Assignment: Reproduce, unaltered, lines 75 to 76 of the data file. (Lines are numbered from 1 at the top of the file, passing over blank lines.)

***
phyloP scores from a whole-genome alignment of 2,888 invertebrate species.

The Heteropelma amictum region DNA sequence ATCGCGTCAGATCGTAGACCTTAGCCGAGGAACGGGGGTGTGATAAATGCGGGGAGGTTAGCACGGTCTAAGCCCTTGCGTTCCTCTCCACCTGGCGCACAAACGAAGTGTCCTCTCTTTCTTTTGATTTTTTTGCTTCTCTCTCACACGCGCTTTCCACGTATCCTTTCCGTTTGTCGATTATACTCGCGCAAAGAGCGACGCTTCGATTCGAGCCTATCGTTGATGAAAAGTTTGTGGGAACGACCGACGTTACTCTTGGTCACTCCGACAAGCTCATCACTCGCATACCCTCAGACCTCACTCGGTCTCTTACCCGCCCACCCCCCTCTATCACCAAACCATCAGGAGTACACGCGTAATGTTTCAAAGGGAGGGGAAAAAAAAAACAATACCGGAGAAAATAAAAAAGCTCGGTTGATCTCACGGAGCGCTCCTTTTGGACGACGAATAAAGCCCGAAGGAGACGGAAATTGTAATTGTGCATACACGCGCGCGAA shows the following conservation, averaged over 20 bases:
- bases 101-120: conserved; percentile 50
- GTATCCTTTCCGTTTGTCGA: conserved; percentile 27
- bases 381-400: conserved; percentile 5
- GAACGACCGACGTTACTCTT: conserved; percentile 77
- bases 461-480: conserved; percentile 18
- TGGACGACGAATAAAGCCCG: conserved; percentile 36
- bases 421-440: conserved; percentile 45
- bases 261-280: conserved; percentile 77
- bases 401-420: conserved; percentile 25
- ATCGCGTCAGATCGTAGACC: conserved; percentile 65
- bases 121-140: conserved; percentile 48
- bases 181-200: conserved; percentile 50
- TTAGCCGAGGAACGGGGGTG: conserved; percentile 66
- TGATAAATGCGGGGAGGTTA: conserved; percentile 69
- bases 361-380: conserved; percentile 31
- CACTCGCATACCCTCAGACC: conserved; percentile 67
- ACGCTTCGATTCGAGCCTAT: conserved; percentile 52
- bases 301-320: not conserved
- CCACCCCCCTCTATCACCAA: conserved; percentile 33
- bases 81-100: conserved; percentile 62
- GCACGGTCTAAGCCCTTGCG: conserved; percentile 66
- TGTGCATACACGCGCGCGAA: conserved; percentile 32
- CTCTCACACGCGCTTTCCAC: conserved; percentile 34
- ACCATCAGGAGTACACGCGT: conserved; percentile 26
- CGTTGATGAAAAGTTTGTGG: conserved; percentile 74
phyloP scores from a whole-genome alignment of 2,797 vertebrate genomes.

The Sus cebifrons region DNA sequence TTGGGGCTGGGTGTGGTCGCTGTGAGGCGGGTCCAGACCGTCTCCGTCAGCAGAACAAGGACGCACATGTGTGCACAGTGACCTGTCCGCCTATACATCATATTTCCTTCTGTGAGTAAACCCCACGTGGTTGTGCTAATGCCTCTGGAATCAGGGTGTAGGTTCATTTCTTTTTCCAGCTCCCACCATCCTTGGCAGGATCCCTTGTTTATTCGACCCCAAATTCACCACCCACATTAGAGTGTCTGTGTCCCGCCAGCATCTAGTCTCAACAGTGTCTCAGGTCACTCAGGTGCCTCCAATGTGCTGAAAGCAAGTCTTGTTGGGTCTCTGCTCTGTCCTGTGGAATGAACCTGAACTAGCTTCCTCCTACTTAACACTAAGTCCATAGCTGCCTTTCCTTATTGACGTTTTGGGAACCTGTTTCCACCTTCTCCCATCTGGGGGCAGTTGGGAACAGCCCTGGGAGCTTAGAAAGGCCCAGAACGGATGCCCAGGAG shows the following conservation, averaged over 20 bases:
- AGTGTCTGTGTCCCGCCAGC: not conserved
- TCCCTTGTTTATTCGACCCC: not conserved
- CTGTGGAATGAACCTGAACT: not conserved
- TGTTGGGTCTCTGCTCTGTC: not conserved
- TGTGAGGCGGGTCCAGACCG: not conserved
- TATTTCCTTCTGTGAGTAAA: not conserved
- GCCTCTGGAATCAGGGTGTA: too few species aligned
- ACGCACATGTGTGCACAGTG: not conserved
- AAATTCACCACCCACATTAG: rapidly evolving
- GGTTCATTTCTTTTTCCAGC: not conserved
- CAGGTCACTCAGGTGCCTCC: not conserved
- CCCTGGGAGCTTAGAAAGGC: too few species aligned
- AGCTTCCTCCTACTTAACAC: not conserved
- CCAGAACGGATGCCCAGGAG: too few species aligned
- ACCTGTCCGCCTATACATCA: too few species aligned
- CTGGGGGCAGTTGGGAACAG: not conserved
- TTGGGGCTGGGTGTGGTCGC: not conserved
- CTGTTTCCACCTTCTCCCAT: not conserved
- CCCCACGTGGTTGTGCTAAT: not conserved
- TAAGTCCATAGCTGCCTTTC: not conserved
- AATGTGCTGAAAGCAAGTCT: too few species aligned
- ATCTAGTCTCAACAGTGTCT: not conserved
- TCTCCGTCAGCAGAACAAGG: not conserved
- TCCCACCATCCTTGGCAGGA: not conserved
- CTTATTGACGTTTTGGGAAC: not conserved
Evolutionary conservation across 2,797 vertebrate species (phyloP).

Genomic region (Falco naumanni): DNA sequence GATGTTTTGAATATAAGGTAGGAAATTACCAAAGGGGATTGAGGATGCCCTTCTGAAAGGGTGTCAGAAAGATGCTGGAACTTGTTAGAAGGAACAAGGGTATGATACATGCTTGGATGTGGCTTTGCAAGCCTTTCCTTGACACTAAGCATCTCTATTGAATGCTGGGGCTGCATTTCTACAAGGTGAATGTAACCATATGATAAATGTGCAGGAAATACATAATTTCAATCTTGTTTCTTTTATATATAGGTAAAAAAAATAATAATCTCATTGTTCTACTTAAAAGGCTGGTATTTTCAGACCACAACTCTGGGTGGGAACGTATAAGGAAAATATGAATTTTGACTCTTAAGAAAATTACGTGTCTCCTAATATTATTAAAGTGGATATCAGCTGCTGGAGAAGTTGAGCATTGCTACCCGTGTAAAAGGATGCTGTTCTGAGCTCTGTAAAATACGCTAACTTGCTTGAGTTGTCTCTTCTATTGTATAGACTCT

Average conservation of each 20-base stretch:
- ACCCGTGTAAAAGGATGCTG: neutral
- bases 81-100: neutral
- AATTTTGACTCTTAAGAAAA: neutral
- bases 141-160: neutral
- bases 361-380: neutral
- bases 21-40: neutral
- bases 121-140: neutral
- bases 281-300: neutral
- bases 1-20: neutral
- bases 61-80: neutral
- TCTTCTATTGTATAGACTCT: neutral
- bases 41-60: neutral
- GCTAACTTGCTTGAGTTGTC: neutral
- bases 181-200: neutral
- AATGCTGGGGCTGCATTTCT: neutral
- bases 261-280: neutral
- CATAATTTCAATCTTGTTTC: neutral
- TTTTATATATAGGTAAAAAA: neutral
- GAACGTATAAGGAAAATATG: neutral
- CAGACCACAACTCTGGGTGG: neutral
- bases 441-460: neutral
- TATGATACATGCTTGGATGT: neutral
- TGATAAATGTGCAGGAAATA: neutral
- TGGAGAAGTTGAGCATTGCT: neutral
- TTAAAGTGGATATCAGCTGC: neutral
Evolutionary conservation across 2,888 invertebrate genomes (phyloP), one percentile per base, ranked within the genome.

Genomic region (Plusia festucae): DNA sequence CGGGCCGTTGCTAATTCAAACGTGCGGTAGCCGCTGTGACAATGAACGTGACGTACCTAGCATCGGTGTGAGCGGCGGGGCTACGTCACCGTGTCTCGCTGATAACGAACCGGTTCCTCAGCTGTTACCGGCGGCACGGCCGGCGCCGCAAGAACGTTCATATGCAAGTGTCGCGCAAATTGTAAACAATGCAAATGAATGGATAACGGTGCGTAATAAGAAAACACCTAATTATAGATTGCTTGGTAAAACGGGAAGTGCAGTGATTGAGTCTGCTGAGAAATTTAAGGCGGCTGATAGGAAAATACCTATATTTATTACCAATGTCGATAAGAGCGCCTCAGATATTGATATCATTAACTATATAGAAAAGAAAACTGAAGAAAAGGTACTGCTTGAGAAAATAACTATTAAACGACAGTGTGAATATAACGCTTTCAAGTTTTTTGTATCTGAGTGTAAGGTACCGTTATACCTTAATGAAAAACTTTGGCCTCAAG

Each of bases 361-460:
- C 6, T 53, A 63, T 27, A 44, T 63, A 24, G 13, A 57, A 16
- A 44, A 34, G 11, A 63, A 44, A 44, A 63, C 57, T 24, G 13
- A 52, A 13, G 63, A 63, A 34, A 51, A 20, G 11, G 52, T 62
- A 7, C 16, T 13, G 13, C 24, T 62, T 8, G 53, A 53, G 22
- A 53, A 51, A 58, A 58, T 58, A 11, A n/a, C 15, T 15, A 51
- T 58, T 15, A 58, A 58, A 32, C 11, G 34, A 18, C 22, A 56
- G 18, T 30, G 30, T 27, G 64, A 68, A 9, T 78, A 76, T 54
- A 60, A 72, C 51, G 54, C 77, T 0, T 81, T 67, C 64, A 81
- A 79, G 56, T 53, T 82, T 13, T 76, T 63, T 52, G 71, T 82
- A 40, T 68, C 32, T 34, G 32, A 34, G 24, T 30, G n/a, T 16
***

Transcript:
- TTTTATATATAGGTAAAAAA: neutral
- GAACGTATAAGGAAAATATG: neutral